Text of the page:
1. Hi and thank you for visiting my blog.
      The viscosity of your Balsam Fir sap is affected by 2 variables. Temperature, it will soften as it warms and liquefy if heated, and the amount of essential oils it contains. The essential oils act as solvents. If you put it in a warm place or heat it gently, some of the essential oils will evaporate and it will stay solid and eventually even brittle at room temperature. There is no moisture in your Fir sap, just fragrant essential oils and equally fragrant resin. Even if all the essential oils are gone, it will still offer you a lovely incense material.
      If you plan to use it as a powder in your incense blend, I suggest you do all your blending and grinding outdoors in the cold. If your material is still not brittle enough for this, but sticks to your mortar or pestle, then bring it inside for a day or two close to, or above your Woodstove, and let some of the essential oils evaporate. (You will notice it slowly becomes more firm at indoor temperatures. When enough of the essential oils have evaporated, you should be able to grind it along with your other materials in a cold mortar outside.
      You can do this evaporation quickly if you want, and if you have enough sap, by putting it in a double boiler. It will turn liquid with the heat of the boiling water bath, the essential oils will evaporate quickly, and when it cools to room temperature it will be brittle as glass. (After 2-3 hours on the waterbath perhaps?) Liquifying it like this is also an opportunity to filter it through a pillowcase or cotton cloth if you wanted to do so.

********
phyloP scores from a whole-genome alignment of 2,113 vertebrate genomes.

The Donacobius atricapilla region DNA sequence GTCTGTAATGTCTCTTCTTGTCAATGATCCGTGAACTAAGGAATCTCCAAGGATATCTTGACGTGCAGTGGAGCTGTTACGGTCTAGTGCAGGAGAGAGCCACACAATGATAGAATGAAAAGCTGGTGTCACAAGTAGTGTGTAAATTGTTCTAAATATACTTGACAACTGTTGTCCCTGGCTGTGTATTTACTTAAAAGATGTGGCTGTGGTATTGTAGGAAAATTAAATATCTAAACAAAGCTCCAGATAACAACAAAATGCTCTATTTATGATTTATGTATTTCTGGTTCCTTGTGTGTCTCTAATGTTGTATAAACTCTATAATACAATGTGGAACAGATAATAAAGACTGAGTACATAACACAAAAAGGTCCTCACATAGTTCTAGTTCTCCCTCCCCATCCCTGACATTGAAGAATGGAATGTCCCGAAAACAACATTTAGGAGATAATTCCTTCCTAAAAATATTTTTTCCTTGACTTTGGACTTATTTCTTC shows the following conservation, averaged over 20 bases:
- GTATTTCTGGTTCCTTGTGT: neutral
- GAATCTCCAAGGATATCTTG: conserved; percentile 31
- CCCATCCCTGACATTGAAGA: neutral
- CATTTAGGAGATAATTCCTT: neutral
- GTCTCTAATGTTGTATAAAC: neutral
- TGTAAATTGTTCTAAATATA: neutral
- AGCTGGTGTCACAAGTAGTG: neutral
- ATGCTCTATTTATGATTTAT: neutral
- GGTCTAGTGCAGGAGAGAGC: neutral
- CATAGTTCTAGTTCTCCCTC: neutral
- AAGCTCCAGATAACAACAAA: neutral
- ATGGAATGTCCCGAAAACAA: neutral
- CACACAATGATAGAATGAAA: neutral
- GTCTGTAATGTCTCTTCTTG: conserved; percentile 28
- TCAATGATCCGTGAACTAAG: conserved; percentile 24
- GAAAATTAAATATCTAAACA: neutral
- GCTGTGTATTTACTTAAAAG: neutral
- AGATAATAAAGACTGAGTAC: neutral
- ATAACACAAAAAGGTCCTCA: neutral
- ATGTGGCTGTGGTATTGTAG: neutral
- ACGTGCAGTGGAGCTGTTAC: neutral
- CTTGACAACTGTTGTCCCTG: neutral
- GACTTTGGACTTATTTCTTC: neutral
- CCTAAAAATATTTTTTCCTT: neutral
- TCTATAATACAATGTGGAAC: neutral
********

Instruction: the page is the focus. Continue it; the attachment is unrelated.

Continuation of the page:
I hope this was of some help to you. Don’t hesitate to contact me if you have any further questions.

  16. Found your blog only minutes after distilling essential oil from a German spruce. Totally agree that we have to respect our fellow creatures, so I only took sap that had “naturally” appeared and only of the abundance of it.
    One handful of resin gave 1 ml essential oil. PROUD! 🙂
    Unfortunately the resin is not easily to be removed from the still. I distilled with vapor and the resin is covering the plate as well as parts of the kettle, where it has dropped into it through the holes of the plate.
    Do you know another method of cleaning it other than putting it on a BBQ grill?
    Greetings from Germany

    1. Hi Michael. I just read your comment and thought I would mention that with a pure oleo-resin such as Spruce sap which has no water-soluble gum, you can perform a hydro distillation right in your pot. You may be able to extract a higher return of essential oil. If you have a look at my post
      You can substitute Pine, Spruce or Fir sap for the Frankincense Frereana.
      With a copper still you could even try a “dry distillation”. A future ambition of mine.
      Let me know if I can be of further help in any way.
      Best regards from Canada

      1. Hi Dan, since this will be my second time to distill essential oils I have not enough courage to do a dry distillation. 🙂
        But I will definitely try out putting the sap directly into the water. Thanks for the advice!

      2. My pleasure Michael.
        Nor do I yet have a copper still or the guts to attempt a dry distillation. Soon I hope.
        Good luck with your next distillation! I would be happy to hear how it goes.

      3. Wow, Dan, your advice worked fantastically! I put the sap, which I pestled before, directly onto the water surface and this time I had more than 40 ml! First I couldn’t believe, how big a layer of oil was on the surface of the hydrolate. So thanks again, Dan!

  17. Found your site minutes after distilling spruce sap for the first time. I totally agree to your thoughts of respecting our fellow creatures. So I indeed only took from the surplus of the sap. One handfull of German spruce gave about 1 ml essential oil. Unfortunately the resin is not easily to removed. I guess I have to put my still on BBQ grill. It’s made of copper, so it should stand the procedure.
    How do you clean the still from resin?

    1. Hi Michael.
      Thanks for visiting. ..